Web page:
daily biblical sermons

Fr. Steven Scherrer
Homily of Saturday, 5th Week of the Year, February 14, 2009
Gen 3:9-24; Ps 89; Mk 8:1-10

"I will put enmity between you and the woman, and between your seed and her seed; he shall bruise your head, and you shall bruise his heel" (Gen 3:15).

This text is known as the proto-evangelium, or the beginning of the Gospel, the good news of salvation. It says that the seed or descendent of Eve will wound the head of the serpent; and that the serpent will wound the heel of the seed of Eve. We see here the victory of the seed of Eve is indicated and promised, in that he will wound the serpent's head, something more serious than the serpent wounding Eve's seed's heel.

This was fulfilled in the death of Jesus Christ on the cross. Jesus is Eve's seed, and on the cross he wounds the serpent's head and destroys the results of the sin of Adam and Eve. Jesus destroys the serpent's work in tempting them to sin.

During the Old Testament, the Israelites awaited the coming of the seed of Eve, and were justified in advance by their faith in him (Rom 4:3). Abraham saw him and rejoiced (Jn 8:56), and was justified by his faith (Gen 15:6; Rom 4:3), even though this seed had not yet come. It was Jesus Christ who justified Abraham by his death on the cross, through the faith of Abraham (Rom 4:3). God justified Abraham ahead of time through the future death of his Son on the cross. In other words, God forgave and justified Abraham, counting his faith for righteousness: "And he believed the Lord; and he reckoned it to him as righteousness" (Gen 15:6; Rom 4:3). God did this because he knew that Abraham's sin would be fully and definitively propitiated and expiated in the death of Jesus Christ. Everything, therefore, is centered on Jesus Christ and his expiatory and propitiatory death on the cross.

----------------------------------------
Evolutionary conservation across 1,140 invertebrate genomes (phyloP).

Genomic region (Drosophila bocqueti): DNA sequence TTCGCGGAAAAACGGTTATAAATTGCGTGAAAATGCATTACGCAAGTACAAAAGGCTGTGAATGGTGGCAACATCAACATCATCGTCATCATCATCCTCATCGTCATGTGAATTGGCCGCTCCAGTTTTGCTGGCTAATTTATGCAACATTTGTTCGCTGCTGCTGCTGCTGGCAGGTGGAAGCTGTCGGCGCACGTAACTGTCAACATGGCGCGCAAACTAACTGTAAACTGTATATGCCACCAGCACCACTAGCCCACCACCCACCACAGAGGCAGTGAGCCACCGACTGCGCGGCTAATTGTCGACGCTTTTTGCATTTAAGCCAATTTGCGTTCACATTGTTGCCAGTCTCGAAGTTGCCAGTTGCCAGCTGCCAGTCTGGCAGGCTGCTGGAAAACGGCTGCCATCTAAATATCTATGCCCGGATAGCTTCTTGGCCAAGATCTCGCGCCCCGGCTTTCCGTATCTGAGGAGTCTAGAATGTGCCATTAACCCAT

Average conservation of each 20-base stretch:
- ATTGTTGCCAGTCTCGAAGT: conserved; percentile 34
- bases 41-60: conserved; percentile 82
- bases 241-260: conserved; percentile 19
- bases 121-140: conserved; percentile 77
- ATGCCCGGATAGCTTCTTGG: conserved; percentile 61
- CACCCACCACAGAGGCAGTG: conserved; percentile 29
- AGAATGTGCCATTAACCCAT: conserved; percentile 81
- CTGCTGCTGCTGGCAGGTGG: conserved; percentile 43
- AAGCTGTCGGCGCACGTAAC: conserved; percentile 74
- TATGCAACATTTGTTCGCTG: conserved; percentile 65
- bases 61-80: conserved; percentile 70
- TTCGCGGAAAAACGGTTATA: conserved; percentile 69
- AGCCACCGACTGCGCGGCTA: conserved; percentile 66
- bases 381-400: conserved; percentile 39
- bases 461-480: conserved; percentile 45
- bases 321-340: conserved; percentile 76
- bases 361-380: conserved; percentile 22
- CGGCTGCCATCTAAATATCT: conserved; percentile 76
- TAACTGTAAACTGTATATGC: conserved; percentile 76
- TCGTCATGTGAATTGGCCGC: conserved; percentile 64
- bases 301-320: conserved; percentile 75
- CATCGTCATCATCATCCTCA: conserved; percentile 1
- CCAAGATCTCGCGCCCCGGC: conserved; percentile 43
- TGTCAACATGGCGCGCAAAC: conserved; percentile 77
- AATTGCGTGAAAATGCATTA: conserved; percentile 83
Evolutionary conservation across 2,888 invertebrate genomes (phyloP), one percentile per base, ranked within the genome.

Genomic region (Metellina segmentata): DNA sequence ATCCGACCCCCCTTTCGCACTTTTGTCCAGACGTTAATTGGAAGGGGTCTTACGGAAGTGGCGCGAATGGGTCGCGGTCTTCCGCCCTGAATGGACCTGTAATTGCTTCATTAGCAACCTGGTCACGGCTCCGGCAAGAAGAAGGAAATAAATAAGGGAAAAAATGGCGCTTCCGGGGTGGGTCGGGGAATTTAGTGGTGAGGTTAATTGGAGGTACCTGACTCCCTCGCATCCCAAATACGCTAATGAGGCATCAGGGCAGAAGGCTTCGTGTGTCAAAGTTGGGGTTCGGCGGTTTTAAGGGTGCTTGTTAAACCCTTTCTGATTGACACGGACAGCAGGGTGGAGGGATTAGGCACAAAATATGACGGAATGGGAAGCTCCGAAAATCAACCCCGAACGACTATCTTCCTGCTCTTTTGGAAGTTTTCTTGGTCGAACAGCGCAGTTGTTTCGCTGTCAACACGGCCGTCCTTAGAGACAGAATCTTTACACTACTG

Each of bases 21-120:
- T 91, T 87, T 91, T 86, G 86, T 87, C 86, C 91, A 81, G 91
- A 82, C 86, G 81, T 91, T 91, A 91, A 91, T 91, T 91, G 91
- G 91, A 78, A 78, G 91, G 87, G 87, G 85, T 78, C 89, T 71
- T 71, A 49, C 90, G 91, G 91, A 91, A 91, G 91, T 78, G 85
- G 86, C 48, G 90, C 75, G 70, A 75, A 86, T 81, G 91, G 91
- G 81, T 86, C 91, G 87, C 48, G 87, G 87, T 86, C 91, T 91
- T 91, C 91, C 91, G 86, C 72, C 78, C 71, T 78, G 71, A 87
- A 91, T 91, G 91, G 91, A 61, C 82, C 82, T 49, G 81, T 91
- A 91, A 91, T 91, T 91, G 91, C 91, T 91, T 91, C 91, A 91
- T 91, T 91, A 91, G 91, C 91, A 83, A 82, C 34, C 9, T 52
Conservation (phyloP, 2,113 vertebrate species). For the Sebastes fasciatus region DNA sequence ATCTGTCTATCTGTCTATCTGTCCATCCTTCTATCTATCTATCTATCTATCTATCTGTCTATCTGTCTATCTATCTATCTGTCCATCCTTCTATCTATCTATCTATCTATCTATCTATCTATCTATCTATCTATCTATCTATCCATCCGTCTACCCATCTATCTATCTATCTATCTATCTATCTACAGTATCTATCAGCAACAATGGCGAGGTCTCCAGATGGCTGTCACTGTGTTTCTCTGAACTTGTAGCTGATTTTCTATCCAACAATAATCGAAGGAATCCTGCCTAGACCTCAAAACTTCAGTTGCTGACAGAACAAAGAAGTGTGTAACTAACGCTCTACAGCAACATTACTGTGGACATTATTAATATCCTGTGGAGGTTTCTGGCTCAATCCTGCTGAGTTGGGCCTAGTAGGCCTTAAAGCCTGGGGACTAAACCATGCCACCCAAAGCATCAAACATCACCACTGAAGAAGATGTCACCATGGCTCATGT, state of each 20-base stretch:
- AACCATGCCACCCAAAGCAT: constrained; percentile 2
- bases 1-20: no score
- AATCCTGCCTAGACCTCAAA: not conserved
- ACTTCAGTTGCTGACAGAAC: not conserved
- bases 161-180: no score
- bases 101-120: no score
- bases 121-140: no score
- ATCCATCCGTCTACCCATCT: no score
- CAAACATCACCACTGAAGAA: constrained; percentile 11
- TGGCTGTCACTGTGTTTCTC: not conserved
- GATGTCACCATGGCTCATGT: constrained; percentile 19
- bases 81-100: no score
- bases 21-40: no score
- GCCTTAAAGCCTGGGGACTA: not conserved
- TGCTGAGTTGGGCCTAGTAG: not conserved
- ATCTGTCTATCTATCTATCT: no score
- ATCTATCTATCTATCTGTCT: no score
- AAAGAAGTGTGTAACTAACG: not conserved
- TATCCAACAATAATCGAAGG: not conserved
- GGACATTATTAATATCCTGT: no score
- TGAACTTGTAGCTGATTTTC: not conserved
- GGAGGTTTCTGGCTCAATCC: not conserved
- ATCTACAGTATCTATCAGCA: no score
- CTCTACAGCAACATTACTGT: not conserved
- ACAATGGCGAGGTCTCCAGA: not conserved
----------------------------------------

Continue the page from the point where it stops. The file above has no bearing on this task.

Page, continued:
Jesus said, "Your father Abraham rejoiced that he was to see my day; he saw it and was glad" (Jn 8:56). In this way all the Old Testament saints saw Jesus Christ ahead of time, and hoped in him as their future Messiah, who would definitively save them; and through their faith, they were justified.

We, on the other hand, look back to our Redeemer, just as the Old Testament saints looked forward to the Messiah who was still to come. We put the same faith in him as they did, and are in the same way justified through our faith in him who suffered for us, expiating our sins by assuming into himself the just punishment for them (2 Cor 5:21), so that his righteousness might become ours. Our sins are made his (Is 53:5-6) so that, in dying for them, his righteousness might become ours: "For our sake he [God] made him to be sin who knew no sin, so that in him we might become the righteousness of God" (2 Cor 5:21).



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